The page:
It is the 39-year-old Scot's third opera, and while its predecessors - A Night at the Chinese Opera and The Vanishing Bridegroom - may not have won repertory status, they established Weir as one of the few young composers with real dramatic flair. Again in Blond Eckbert, an ENO commission, she provides her own libretto: spare, yet packed with psychological complexity. We hear almost every word - an achievement both literary and musical.
Weir takes her plot from a short story of the early 1800s by the German Romantic Ludwig Tieck. Fate, witchcraft and incest stalk this dark fairytale, foreshadowing the work of the Grimm brothers and even the symbolism of Jung and Freud. Eckbert and his wife, Berthe, live secluded in a forest. When their only friend, Walther, comes to visit, Eckbert persuades his wife to tell him the story of her youth, a story of theft and betrayal.
When Walther supplies a missing detail of Berthe's tale (comically, irrelevantly, she cannot remember the name of her little dog), the couple are panicstricken. Their guilty past engulfs them. Up to this point Weir's score has a rich vernal quality, playing on the Romantic notion of Waldeinsamkeit, a state of bliss being at one with the natural world. This word is sung over and over in lark-
ascending arpeggios by the bird (sung by a chirpy Nerys Jones, suspended on wires). But the mood is far from serene. The Act I overture, which contains passages of swooning loveliness, overlays evocations of the forest with an indefinable tension. In Act II the coils of fate tighten: Eckbert kills his friend and descends into madness.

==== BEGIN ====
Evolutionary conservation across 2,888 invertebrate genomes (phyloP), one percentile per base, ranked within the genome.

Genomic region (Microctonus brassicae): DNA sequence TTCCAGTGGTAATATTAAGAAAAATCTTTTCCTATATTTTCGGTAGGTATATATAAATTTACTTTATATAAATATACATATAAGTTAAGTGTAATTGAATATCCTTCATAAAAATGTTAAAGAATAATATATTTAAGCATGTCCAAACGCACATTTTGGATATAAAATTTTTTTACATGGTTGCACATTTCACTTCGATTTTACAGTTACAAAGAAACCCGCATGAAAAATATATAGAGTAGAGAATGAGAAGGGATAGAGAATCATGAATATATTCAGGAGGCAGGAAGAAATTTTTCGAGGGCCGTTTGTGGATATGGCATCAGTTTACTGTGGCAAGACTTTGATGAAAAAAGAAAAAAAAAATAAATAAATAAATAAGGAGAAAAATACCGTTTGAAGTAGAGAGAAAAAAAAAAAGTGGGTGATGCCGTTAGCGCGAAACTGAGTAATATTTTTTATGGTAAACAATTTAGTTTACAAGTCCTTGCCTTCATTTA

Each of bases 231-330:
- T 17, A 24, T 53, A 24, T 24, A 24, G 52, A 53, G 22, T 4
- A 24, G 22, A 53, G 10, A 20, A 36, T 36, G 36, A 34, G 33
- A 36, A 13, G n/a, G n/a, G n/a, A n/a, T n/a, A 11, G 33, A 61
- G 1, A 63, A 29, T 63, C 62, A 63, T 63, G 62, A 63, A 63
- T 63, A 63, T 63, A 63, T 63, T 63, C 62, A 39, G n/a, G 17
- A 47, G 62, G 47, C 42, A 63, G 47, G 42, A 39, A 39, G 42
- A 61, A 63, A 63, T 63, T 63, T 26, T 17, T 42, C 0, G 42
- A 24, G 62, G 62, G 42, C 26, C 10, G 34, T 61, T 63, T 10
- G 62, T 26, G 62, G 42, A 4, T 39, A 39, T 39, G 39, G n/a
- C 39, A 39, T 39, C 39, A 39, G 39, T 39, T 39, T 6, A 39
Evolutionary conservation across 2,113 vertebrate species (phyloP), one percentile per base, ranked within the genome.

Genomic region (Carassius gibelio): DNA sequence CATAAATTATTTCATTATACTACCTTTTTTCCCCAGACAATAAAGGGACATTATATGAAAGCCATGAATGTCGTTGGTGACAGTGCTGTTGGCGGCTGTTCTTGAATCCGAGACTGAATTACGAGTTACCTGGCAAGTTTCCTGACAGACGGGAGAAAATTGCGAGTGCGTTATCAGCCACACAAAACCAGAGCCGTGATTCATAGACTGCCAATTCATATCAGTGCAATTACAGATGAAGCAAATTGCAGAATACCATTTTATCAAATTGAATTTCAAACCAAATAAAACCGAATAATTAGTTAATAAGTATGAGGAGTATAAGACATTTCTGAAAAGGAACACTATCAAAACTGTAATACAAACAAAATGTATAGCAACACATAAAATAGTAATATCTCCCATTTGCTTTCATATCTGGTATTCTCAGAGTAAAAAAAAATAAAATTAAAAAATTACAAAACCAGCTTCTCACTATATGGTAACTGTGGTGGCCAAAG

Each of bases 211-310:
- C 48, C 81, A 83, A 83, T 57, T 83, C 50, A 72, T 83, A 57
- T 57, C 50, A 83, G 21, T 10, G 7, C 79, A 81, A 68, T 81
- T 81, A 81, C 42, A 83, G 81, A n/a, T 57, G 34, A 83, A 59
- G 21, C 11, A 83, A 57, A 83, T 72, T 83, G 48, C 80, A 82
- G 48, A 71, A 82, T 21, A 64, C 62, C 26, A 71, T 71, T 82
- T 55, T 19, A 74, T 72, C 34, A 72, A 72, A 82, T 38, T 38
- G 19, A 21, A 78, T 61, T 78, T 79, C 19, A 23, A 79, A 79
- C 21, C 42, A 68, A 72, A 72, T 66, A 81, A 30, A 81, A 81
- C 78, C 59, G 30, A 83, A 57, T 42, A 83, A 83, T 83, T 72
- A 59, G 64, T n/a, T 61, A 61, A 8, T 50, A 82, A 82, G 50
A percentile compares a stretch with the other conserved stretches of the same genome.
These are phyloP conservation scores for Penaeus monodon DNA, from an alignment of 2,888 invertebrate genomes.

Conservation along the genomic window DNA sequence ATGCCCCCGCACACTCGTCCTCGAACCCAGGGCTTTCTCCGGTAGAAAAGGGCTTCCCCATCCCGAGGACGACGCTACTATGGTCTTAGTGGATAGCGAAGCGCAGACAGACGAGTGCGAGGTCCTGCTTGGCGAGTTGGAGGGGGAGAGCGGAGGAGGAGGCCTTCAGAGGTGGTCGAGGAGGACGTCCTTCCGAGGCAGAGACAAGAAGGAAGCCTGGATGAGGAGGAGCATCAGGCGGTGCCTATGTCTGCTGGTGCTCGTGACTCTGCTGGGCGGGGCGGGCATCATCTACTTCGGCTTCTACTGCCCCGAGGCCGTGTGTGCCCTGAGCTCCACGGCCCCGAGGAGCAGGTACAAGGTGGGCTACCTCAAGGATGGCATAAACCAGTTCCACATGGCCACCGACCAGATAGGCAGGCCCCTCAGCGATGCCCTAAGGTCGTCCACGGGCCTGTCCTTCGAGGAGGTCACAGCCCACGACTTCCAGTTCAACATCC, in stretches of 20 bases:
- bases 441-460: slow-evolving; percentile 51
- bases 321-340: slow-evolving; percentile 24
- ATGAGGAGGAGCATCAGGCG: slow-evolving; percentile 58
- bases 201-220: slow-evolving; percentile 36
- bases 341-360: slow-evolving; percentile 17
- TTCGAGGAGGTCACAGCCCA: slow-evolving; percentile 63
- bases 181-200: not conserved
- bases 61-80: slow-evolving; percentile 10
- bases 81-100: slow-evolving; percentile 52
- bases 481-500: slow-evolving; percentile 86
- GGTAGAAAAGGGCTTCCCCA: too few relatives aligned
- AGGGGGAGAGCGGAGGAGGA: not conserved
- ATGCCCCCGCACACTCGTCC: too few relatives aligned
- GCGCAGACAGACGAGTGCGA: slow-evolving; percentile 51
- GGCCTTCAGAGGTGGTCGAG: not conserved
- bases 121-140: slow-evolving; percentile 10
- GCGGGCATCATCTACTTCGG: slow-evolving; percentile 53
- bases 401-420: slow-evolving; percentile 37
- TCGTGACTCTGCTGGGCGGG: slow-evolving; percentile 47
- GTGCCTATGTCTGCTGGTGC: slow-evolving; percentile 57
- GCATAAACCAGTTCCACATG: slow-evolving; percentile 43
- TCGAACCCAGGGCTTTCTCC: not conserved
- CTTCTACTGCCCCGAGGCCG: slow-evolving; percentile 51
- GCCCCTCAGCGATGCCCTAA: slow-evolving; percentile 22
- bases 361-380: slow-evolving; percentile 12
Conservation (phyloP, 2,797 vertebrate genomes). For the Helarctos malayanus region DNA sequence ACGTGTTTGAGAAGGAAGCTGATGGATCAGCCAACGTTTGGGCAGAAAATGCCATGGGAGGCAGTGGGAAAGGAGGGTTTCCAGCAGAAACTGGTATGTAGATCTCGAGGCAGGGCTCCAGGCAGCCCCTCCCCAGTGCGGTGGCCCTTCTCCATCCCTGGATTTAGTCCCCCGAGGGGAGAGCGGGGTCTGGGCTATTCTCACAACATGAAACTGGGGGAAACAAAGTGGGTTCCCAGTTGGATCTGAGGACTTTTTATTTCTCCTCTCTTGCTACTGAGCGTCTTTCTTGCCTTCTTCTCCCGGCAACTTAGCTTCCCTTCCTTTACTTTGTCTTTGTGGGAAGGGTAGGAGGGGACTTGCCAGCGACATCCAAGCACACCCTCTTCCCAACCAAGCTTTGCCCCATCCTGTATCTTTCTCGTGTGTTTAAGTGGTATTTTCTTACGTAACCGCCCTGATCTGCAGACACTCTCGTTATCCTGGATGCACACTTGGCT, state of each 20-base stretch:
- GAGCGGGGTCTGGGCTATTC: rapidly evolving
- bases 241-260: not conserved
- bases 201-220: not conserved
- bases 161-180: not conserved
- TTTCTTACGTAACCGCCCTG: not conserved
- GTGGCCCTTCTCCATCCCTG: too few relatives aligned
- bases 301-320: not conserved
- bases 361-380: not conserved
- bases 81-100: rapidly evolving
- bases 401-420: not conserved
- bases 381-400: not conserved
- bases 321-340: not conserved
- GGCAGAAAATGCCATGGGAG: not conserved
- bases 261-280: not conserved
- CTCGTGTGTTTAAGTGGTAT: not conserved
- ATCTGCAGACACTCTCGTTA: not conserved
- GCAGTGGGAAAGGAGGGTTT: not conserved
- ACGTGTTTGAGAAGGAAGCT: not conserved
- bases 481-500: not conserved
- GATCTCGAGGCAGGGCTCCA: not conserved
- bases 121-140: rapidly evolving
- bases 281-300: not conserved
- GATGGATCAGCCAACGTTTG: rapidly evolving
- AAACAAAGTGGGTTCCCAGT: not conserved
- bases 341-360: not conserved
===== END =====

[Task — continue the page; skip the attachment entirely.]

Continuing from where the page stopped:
If Weir has musical heroes she has assimilated them completely. The woodland setting and sense of foreboding bring Pelleas to mind, and Weir exploits myriad colourings from Debussyan groupings: a horn quartet, a solo harp, a plaintive trumpet motif. The texture melts away miraculously to let vocal lines through. Sian Edwards conducts with authority, spirits high following the band's Olivier award.
The masterstroke of Tim Hopkins' direction is to stylise and pare down the acting. The hovering bird moves only her claws; Eckbert (Nicholas Folwell) maniacally repeats isolated gestures; Christopher Ventris is a balletic caricature as the disturbingly smiling friend; Anne-Marie Owens as Berthe simply stands and delivers.
With a score of any lesser quality, Nigel Lowery's superb Expressionist sets would have stolen the show. Most memorable is the Act II scene when Berthe is dying in bed, singing through a cut-out where the pillow should be, slithering horribly out of sight as her life ebbs away. Later we find Eckbert as a down-
and-out beneath a painterly Hammersmith Flyover, mobile strands of headlamps signalling urban and spiritual dereliction. Unusually for new opera, Blond Eckbert is to get a second, fresh production (in Santa Fe) very soon. Judith Weir deserves global recognition.